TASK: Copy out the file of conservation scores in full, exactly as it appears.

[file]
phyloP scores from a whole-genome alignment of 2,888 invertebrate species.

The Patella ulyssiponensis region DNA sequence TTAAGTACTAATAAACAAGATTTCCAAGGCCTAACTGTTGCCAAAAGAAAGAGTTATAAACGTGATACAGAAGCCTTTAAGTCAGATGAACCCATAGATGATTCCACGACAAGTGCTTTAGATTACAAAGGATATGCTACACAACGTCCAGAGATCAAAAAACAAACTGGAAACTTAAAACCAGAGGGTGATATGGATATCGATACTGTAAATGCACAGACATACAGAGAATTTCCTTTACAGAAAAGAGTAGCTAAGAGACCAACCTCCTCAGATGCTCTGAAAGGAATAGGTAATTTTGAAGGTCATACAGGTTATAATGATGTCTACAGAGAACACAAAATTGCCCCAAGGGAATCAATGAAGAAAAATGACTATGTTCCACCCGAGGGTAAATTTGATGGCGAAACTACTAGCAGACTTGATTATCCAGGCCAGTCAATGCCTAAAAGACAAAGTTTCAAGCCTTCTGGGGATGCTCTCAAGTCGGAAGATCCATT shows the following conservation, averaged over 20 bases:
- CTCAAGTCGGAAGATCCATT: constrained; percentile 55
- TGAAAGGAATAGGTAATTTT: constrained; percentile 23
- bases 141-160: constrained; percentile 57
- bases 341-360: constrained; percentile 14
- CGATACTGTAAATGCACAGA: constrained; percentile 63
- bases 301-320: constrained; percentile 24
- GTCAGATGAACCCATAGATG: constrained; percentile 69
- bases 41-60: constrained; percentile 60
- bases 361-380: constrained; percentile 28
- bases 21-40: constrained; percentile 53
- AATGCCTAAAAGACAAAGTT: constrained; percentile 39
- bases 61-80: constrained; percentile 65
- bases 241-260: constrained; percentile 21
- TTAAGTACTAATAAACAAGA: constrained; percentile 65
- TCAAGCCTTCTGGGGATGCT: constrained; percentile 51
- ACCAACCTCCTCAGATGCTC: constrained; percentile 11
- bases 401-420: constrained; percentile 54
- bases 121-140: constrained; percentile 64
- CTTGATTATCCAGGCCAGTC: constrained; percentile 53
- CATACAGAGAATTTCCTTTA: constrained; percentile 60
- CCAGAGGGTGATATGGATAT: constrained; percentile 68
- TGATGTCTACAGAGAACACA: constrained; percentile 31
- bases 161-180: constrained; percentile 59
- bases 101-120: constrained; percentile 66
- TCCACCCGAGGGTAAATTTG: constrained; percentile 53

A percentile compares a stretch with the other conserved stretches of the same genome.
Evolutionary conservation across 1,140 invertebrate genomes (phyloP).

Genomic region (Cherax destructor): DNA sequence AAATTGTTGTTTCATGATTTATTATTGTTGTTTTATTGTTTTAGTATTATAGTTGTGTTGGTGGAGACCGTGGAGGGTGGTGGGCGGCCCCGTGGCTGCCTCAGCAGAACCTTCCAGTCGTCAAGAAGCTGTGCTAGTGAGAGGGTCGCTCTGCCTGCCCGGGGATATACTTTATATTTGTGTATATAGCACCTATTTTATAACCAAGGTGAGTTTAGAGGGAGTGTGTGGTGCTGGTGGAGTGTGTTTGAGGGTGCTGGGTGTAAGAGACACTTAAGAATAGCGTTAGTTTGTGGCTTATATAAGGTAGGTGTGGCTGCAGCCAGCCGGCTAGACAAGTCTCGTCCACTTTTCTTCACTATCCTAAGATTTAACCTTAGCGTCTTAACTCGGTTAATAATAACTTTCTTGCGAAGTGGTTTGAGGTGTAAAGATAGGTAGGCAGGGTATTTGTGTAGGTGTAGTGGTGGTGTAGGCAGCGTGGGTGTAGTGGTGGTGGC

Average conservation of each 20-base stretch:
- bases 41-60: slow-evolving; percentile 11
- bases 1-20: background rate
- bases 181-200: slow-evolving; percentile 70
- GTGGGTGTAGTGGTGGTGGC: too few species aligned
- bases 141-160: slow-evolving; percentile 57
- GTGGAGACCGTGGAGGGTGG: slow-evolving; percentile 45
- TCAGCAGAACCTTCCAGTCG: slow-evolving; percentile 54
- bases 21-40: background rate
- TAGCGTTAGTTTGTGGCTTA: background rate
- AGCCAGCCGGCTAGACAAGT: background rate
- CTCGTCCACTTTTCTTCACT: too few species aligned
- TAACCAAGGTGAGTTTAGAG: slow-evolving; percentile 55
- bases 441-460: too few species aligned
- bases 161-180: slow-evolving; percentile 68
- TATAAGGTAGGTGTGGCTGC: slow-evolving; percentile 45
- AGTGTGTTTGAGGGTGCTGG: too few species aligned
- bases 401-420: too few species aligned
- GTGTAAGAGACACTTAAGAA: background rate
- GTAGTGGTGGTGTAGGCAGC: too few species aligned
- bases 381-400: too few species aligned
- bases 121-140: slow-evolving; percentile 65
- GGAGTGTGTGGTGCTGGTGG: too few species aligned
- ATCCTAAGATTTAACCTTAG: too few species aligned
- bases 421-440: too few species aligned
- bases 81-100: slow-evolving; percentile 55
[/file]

phyloP scores from a whole-genome alignment of 2,888 invertebrate species.

The Patella ulyssiponensis region DNA sequence TTAAGTACTAATAAACAAGATTTCCAAGGCCTAACTGTTGCCAAAAGAAAGAGTTATAAACGTGATACAGAAGCCTTTAAGTCAGATGAACCCATAGATGATTCCACGACAAGTGCTTTAGATTACAAAGGATATGCTACACAACGTCCAGAGATCAAAAAACAAACTGGAAACTTAAAACCAGAGGGTGATATGGATATCGATACTGTAAATGCACAGACATACAGAGAATTTCCTTTACAGAAAAGAGTAGCTAAGAGACCAACCTCCTCAGATGCTCTGAAAGGAATAGGTAATTTTGAAGGTCATACAGGTTATAATGATGTCTACAGAGAACACAAAATTGCCCCAAGGGAATCAATGAAGAAAAATGACTATGTTCCACCCGAGGGTAAATTTGATGGCGAAACTACTAGCAGACTTGATTATCCAGGCCAGTCAATGCCTAAAAGACAAAGTTTCAAGCCTTCTGGGGATGCTCTCAAGTCGGAAGATCCATT shows the following conservation, averaged over 20 bases:
- CTCAAGTCGGAAGATCCATT: constrained; percentile 55
- TGAAAGGAATAGGTAATTTT: constrained; percentile 23
- bases 141-160: constrained; percentile 57
- bases 341-360: constrained; percentile 14
- CGATACTGTAAATGCACAGA: constrained; percentile 63
- bases 301-320: constrained; percentile 24
- GTCAGATGAACCCATAGATG: constrained; percentile 69
- bases 41-60: constrained; percentile 60
- bases 361-380: constrained; percentile 28
- bases 21-40: constrained; percentile 53
- AATGCCTAAAAGACAAAGTT: constrained; percentile 39
- bases 61-80: constrained; percentile 65
- bases 241-260: constrained; percentile 21
- TTAAGTACTAATAAACAAGA: constrained; percentile 65
- TCAAGCCTTCTGGGGATGCT: constrained; percentile 51
- ACCAACCTCCTCAGATGCTC: constrained; percentile 11
- bases 401-420: constrained; percentile 54
- bases 121-140: constrained; percentile 64
- CTTGATTATCCAGGCCAGTC: constrained; percentile 53
- CATACAGAGAATTTCCTTTA: constrained; percentile 60
- CCAGAGGGTGATATGGATAT: constrained; percentile 68
- TGATGTCTACAGAGAACACA: constrained; percentile 31
- bases 161-180: constrained; percentile 59
- bases 101-120: constrained; percentile 66
- TCCACCCGAGGGTAAATTTG: constrained; percentile 53

A percentile compares a stretch with the other conserved stretches of the same genome.
Evolutionary conservation across 1,140 invertebrate genomes (phyloP).

Genomic region (Cherax destructor): DNA sequence AAATTGTTGTTTCATGATTTATTATTGTTGTTTTATTGTTTTAGTATTATAGTTGTGTTGGTGGAGACCGTGGAGGGTGGTGGGCGGCCCCGTGGCTGCCTCAGCAGAACCTTCCAGTCGTCAAGAAGCTGTGCTAGTGAGAGGGTCGCTCTGCCTGCCCGGGGATATACTTTATATTTGTGTATATAGCACCTATTTTATAACCAAGGTGAGTTTAGAGGGAGTGTGTGGTGCTGGTGGAGTGTGTTTGAGGGTGCTGGGTGTAAGAGACACTTAAGAATAGCGTTAGTTTGTGGCTTATATAAGGTAGGTGTGGCTGCAGCCAGCCGGCTAGACAAGTCTCGTCCACTTTTCTTCACTATCCTAAGATTTAACCTTAGCGTCTTAACTCGGTTAATAATAACTTTCTTGCGAAGTGGTTTGAGGTGTAAAGATAGGTAGGCAGGGTATTTGTGTAGGTGTAGTGGTGGTGTAGGCAGCGTGGGTGTAGTGGTGGTGGC

Average conservation of each 20-base stretch:
- bases 41-60: slow-evolving; percentile 11
- bases 1-20: background rate
- bases 181-200: slow-evolving; percentile 70
- GTGGGTGTAGTGGTGGTGGC: too few species aligned
- bases 141-160: slow-evolving; percentile 57
- GTGGAGACCGTGGAGGGTGG: slow-evolving; percentile 45
- TCAGCAGAACCTTCCAGTCG: slow-evolving; percentile 54
- bases 21-40: background rate
- TAGCGTTAGTTTGTGGCTTA: background rate
- AGCCAGCCGGCTAGACAAGT: background rate
- CTCGTCCACTTTTCTTCACT: too few species aligned
- TAACCAAGGTGAGTTTAGAG: slow-evolving; percentile 55
- bases 441-460: too few species aligned
- bases 161-180: slow-evolving; percentile 68
- TATAAGGTAGGTGTGGCTGC: slow-evolving; percentile 45
- AGTGTGTTTGAGGGTGCTGG: too few species aligned
- bases 401-420: too few species aligned
- GTGTAAGAGACACTTAAGAA: background rate
- GTAGTGGTGGTGTAGGCAGC: too few species aligned
- bases 381-400: too few species aligned
- bases 121-140: slow-evolving; percentile 65
- GGAGTGTGTGGTGCTGGTGG: too few species aligned
- ATCCTAAGATTTAACCTTAG: too few species aligned
- bases 421-440: too few species aligned
- bases 81-100: slow-evolving; percentile 55